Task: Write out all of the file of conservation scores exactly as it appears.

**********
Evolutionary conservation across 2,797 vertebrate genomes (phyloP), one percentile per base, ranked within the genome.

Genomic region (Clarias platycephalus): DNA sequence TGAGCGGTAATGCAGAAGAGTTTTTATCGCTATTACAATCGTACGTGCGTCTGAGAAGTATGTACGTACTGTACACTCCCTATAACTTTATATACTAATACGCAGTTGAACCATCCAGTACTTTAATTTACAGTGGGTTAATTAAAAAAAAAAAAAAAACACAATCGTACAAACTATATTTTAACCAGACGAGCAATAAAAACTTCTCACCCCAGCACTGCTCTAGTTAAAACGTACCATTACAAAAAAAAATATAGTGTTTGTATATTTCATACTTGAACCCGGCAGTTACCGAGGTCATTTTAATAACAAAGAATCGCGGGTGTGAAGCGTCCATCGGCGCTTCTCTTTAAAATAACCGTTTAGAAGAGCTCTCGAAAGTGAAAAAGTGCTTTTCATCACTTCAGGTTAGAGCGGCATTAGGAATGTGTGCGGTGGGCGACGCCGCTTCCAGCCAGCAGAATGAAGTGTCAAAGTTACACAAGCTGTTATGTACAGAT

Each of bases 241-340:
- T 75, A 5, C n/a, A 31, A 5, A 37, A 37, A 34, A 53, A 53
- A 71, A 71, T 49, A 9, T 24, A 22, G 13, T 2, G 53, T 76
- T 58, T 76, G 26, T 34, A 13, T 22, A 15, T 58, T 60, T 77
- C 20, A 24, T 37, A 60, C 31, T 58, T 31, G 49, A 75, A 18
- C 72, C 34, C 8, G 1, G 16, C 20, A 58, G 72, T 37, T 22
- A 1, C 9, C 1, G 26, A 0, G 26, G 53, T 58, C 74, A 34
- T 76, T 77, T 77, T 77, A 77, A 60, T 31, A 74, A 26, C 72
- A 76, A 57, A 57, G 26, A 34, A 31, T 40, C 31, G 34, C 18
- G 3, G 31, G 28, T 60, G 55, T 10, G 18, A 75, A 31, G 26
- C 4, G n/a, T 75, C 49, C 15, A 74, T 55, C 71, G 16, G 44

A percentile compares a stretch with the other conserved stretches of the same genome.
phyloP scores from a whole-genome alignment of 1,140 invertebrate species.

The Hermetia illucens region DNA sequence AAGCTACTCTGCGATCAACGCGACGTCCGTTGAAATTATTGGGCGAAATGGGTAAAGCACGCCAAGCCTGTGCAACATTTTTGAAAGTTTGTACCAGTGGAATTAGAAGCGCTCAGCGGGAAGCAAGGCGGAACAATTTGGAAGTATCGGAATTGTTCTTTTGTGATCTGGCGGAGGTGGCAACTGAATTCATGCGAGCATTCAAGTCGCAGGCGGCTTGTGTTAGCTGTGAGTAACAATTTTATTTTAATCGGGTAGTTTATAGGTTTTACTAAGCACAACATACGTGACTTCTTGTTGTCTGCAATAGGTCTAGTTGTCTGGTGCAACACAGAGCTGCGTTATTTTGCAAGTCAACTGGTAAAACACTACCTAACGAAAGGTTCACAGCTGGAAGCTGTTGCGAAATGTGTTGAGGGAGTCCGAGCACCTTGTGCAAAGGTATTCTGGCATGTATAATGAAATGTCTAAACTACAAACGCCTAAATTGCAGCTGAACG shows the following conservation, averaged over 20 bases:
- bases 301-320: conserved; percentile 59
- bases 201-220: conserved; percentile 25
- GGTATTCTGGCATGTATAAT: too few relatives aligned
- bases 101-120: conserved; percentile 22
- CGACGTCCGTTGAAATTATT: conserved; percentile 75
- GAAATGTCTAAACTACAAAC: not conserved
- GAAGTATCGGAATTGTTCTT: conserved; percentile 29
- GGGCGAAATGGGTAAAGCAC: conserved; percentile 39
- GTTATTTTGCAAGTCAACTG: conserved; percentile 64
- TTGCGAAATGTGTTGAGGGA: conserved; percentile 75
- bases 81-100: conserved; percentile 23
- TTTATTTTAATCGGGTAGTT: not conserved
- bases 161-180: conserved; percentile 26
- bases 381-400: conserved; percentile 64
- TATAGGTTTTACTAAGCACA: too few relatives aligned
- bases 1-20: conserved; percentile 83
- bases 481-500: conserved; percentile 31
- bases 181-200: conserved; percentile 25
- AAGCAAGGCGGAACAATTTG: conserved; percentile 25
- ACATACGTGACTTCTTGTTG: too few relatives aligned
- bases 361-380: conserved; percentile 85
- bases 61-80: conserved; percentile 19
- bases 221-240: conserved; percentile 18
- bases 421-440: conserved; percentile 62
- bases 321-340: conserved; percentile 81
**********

Evolutionary conservation across 2,797 vertebrate genomes (phyloP), one percentile per base, ranked within the genome.

Genomic region (Clarias platycephalus): DNA sequence TGAGCGGTAATGCAGAAGAGTTTTTATCGCTATTACAATCGTACGTGCGTCTGAGAAGTATGTACGTACTGTACACTCCCTATAACTTTATATACTAATACGCAGTTGAACCATCCAGTACTTTAATTTACAGTGGGTTAATTAAAAAAAAAAAAAAAACACAATCGTACAAACTATATTTTAACCAGACGAGCAATAAAAACTTCTCACCCCAGCACTGCTCTAGTTAAAACGTACCATTACAAAAAAAAATATAGTGTTTGTATATTTCATACTTGAACCCGGCAGTTACCGAGGTCATTTTAATAACAAAGAATCGCGGGTGTGAAGCGTCCATCGGCGCTTCTCTTTAAAATAACCGTTTAGAAGAGCTCTCGAAAGTGAAAAAGTGCTTTTCATCACTTCAGGTTAGAGCGGCATTAGGAATGTGTGCGGTGGGCGACGCCGCTTCCAGCCAGCAGAATGAAGTGTCAAAGTTACACAAGCTGTTATGTACAGAT

Each of bases 241-340:
- T 75, A 5, C n/a, A 31, A 5, A 37, A 37, A 34, A 53, A 53
- A 71, A 71, T 49, A 9, T 24, A 22, G 13, T 2, G 53, T 76
- T 58, T 76, G 26, T 34, A 13, T 22, A 15, T 58, T 60, T 77
- C 20, A 24, T 37, A 60, C 31, T 58, T 31, G 49, A 75, A 18
- C 72, C 34, C 8, G 1, G 16, C 20, A 58, G 72, T 37, T 22
- A 1, C 9, C 1, G 26, A 0, G 26, G 53, T 58, C 74, A 34
- T 76, T 77, T 77, T 77, A 77, A 60, T 31, A 74, A 26, C 72
- A 76, A 57, A 57, G 26, A 34, A 31, T 40, C 31, G 34, C 18
- G 3, G 31, G 28, T 60, G 55, T 10, G 18, A 75, A 31, G 26
- C 4, G n/a, T 75, C 49, C 15, A 74, T 55, C 71, G 16, G 44

A percentile compares a stretch with the other conserved stretches of the same genome.
phyloP scores from a whole-genome alignment of 1,140 invertebrate species.

The Hermetia illucens region DNA sequence AAGCTACTCTGCGATCAACGCGACGTCCGTTGAAATTATTGGGCGAAATGGGTAAAGCACGCCAAGCCTGTGCAACATTTTTGAAAGTTTGTACCAGTGGAATTAGAAGCGCTCAGCGGGAAGCAAGGCGGAACAATTTGGAAGTATCGGAATTGTTCTTTTGTGATCTGGCGGAGGTGGCAACTGAATTCATGCGAGCATTCAAGTCGCAGGCGGCTTGTGTTAGCTGTGAGTAACAATTTTATTTTAATCGGGTAGTTTATAGGTTTTACTAAGCACAACATACGTGACTTCTTGTTGTCTGCAATAGGTCTAGTTGTCTGGTGCAACACAGAGCTGCGTTATTTTGCAAGTCAACTGGTAAAACACTACCTAACGAAAGGTTCACAGCTGGAAGCTGTTGCGAAATGTGTTGAGGGAGTCCGAGCACCTTGTGCAAAGGTATTCTGGCATGTATAATGAAATGTCTAAACTACAAACGCCTAAATTGCAGCTGAACG shows the following conservation, averaged over 20 bases:
- bases 301-320: conserved; percentile 59
- bases 201-220: conserved; percentile 25
- GGTATTCTGGCATGTATAAT: too few relatives aligned
- bases 101-120: conserved; percentile 22
- CGACGTCCGTTGAAATTATT: conserved; percentile 75
- GAAATGTCTAAACTACAAAC: not conserved
- GAAGTATCGGAATTGTTCTT: conserved; percentile 29
- GGGCGAAATGGGTAAAGCAC: conserved; percentile 39
- GTTATTTTGCAAGTCAACTG: conserved; percentile 64
- TTGCGAAATGTGTTGAGGGA: conserved; percentile 75
- bases 81-100: conserved; percentile 23
- TTTATTTTAATCGGGTAGTT: not conserved
- bases 161-180: conserved; percentile 26
- bases 381-400: conserved; percentile 64
- TATAGGTTTTACTAAGCACA: too few relatives aligned
- bases 1-20: conserved; percentile 83
- bases 481-500: conserved; percentile 31
- bases 181-200: conserved; percentile 25
- AAGCAAGGCGGAACAATTTG: conserved; percentile 25
- ACATACGTGACTTCTTGTTG: too few relatives aligned
- bases 361-380: conserved; percentile 85
- bases 61-80: conserved; percentile 19
- bases 221-240: conserved; percentile 18
- bases 421-440: conserved; percentile 62
- bases 321-340: conserved; percentile 81